Greene does succeed in setting up some comic scenarios, though somehow he never quite pulls them off. This is not particularly surprising - the principal attribute of most of Green's works is barely suppressed melancholia, with characters often oppressed by the burden of the aimless tedium of their existence. There are, after all, very few buskers or streets performers roaming the byways of Greeneland. The melancholia is at least held at bay here - the humour may not be of a kind to induce rampant guffawing, but some of the customary clouds have dispersed. Within Greene's own parameters, formed perhaps in a more austere tradition than pertains now, 'Travels With My Aunt' might almost constitute pure farce. Wodehouse might have rendered sheer comedy gold out of the set pieces that Greene constructs, but he would not have managed, nor even attempted, to plumb the depths of his characters in the way that Greene manages so effortlessly.
… (more)
LibraryThing member Eyejaybee
Graham Greene will never be remembered as a great comic novelist. He was certainly adept at creating potentially humorous situations. In 'Our Man in Havana', for example, Wormald, an impecunious vacuum cleaner salesman is recruited as a low key agent to forward reports to MI6 about life in Castro's Cuba. Realising that he might be able to generate a decent income from this, Wormald pretends to have recruited his own sub-network of agents and submits fictitious reports, only to be appalled to find that the events he has imagined began really to happen.

In 'Travels With My Aunt' Greene comes closest to achieving genuine humour. The novel opens with the funeral of Angelica Pulling who has died aged eighty-seven. The principal mourner is her son, Henry, who has recently retired from his post as manager of a provincial branch of a bank. Henry's has not been an eventful life, as evinced by his ambitions to pass his retirement rearing dahlias. He is not the sole mourner, though. Among the small group of friends and neighbours and those assorted waifs and strays that crop up at funerals is Augusta, Angelica's younger sister and Henry's aunt. Hitherto unaware even of her existence, Henry is gradually dragged into Augusta's inchoate life which is peopled by a heady melange of shady characters.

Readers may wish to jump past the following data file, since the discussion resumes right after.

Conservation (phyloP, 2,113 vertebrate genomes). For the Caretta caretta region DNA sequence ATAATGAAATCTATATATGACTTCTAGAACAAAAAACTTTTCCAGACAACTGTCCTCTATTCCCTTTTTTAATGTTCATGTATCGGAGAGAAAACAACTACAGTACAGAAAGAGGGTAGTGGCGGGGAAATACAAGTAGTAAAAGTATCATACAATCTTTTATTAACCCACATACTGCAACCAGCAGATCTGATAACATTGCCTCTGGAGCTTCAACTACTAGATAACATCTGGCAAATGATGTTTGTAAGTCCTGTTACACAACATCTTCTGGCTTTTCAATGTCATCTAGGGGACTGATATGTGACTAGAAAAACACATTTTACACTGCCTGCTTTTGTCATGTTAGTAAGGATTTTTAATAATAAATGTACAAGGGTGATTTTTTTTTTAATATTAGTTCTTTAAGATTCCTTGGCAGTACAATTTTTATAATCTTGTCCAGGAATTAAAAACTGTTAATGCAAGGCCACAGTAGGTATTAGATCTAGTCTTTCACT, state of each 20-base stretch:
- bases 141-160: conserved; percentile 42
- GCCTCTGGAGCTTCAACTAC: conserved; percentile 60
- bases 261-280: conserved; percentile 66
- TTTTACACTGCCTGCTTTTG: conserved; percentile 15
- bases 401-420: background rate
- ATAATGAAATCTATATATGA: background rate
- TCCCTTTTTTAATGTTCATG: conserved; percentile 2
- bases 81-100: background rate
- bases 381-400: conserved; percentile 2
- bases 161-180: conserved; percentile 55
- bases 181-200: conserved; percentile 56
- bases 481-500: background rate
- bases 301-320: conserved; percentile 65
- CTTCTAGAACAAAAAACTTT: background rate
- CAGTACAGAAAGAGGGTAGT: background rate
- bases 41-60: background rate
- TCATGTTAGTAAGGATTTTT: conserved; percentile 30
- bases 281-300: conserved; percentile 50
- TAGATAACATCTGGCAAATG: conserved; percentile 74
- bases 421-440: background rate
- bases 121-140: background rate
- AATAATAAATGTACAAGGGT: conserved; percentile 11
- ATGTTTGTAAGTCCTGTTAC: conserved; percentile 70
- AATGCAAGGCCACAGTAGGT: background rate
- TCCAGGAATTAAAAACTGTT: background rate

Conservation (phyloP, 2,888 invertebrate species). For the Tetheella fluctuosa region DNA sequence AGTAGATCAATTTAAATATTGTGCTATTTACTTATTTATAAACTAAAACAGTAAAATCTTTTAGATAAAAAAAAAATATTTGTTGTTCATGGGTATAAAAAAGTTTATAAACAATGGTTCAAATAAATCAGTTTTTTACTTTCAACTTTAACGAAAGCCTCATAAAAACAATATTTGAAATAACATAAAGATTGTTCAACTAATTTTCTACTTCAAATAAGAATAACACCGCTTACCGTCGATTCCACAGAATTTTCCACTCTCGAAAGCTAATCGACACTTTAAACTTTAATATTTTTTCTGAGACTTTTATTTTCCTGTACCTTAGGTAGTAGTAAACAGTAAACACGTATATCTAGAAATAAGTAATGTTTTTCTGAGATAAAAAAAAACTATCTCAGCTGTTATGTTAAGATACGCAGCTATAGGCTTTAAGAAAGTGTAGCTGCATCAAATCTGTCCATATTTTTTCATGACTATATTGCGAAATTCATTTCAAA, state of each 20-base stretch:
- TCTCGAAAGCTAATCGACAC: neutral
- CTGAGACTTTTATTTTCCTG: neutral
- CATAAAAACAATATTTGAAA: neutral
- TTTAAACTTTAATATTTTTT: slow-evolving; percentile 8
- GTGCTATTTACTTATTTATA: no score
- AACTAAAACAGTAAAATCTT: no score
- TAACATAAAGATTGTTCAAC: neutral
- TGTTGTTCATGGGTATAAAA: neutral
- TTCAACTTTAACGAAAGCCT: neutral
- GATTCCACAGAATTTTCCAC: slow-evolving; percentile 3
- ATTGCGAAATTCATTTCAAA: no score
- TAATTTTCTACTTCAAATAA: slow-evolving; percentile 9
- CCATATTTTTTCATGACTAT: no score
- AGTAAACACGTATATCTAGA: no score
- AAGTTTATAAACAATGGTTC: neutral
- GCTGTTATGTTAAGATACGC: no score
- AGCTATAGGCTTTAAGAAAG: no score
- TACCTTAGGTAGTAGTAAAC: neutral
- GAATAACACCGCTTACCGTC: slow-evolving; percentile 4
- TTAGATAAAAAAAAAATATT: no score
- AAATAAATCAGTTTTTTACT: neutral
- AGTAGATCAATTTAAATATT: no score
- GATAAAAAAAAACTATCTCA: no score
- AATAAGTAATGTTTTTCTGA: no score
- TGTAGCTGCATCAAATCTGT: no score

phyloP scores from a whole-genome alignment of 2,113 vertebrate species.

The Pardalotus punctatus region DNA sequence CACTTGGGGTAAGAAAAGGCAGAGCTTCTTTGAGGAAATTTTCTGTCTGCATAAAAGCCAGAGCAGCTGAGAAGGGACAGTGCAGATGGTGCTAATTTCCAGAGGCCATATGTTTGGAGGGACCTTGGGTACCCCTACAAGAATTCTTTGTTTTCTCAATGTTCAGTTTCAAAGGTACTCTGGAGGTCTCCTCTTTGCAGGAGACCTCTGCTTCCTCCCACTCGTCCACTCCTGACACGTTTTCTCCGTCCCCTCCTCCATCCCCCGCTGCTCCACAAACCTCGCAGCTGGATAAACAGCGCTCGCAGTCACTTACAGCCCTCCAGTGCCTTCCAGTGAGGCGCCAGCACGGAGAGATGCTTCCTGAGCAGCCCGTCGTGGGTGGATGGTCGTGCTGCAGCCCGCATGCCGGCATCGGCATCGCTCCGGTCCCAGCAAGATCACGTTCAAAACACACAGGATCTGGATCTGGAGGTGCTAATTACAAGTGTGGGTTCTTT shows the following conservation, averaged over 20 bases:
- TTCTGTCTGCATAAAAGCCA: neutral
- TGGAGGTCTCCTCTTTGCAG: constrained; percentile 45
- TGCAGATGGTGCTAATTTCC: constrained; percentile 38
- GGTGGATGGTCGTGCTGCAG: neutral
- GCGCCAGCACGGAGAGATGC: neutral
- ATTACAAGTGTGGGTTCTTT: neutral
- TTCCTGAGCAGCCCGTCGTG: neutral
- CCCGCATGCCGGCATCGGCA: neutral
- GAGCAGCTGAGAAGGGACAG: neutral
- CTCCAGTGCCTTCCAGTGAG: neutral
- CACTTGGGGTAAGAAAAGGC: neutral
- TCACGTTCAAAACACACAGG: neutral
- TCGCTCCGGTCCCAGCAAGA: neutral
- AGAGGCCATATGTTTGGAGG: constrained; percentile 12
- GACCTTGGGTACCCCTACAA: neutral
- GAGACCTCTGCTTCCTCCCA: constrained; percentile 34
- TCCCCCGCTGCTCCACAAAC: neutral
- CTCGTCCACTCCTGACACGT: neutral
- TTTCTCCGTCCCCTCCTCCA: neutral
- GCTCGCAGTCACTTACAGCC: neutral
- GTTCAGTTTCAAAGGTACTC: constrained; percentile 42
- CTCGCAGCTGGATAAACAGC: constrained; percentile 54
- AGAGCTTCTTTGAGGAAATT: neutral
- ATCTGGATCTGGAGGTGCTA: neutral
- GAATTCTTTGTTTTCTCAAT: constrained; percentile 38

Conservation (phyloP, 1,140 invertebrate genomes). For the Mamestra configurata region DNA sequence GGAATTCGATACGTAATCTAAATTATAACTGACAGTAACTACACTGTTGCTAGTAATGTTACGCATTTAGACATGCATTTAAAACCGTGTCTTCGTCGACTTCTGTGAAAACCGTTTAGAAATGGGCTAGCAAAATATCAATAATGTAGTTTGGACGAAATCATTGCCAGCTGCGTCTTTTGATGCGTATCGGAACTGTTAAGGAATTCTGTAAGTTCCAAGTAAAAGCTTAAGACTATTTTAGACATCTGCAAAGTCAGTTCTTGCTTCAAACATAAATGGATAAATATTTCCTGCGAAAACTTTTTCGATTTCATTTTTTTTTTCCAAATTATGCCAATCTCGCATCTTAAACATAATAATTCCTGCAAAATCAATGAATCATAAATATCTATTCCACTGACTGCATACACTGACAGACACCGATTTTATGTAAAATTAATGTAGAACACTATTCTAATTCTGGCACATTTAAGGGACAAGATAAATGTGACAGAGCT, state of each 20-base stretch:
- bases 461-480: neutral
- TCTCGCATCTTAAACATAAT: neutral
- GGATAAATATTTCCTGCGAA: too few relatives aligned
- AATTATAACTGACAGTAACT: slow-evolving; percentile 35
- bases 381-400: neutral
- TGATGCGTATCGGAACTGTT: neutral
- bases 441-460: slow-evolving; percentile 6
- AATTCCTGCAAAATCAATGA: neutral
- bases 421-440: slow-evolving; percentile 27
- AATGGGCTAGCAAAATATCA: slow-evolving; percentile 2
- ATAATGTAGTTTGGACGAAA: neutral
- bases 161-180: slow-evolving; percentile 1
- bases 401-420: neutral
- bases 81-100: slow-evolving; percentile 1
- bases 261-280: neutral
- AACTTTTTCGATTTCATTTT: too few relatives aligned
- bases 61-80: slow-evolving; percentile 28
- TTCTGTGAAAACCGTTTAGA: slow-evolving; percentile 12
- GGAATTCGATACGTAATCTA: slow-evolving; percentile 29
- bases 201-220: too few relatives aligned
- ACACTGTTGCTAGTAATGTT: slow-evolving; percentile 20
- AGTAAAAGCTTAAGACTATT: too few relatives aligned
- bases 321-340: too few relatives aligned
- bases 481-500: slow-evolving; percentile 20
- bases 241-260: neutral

Henry finds himself going through some belated rites of passage, meeting a selection of his aunt's friends and acquaintances (though perhaps accomplices might be a more appropriate term for some of them). After an initial overnight jaunt to Brighton, where Henry has his fortune read in tea leaves by a former associate of his aunt, they then venture further afield, taking the Orient Express to Istanbul. While he may not have been the deftest of comic novelists, travel writing was a filed in which Greene did excel, and he imbues the story with glorious local colour.

Greene does succeed in setting up some comic scenarios, though somehow he never quite pulls them off. This is not particularly surprising - the principal attribute of most of Green's works is barely suppressed melancholia, with characters often oppressed by the burden of the aimless tedium of their existence. There are, after all, very few buskers or streets performers roaming the byways of Greeneland. The melancholia is at least held at bay here - the humour may not be of a kind to induce rampant guffawing, but some of the customary clouds have dispersed. Within Greene's own parameters, formed perhaps in a more austere tradition than pertains now, 'Travels With My Aunt' might almost constitute pure farce. Wodehouse might have rendered sheer comedy gold out of the set pieces that Greene constructs, but he would not have managed, nor even attempted, to plumb the depths of his characters in the way that Greene manages so effortlessly.
… (more)
LibraryThing member AlexTheHunn
This book delights and entertains as one may reasonably expect from Graham Greene. He spins a tale of a stodgey, middle-aged man who meets his Aunt Augusta at his mother's cremation at which event she informs him that she was once present at a Premature Cremation. Horrified and fascinated, he must know more. Eventually they travel throughout Europe and Africa and he gradually comes to believe that there may be much much more to his aunt than he originally thought. The movie, while fun, did not do justice to this book.… (more)
LibraryThing member yapete
Classic Greene. One of the funniest books I ever read.
LibraryThing member debnance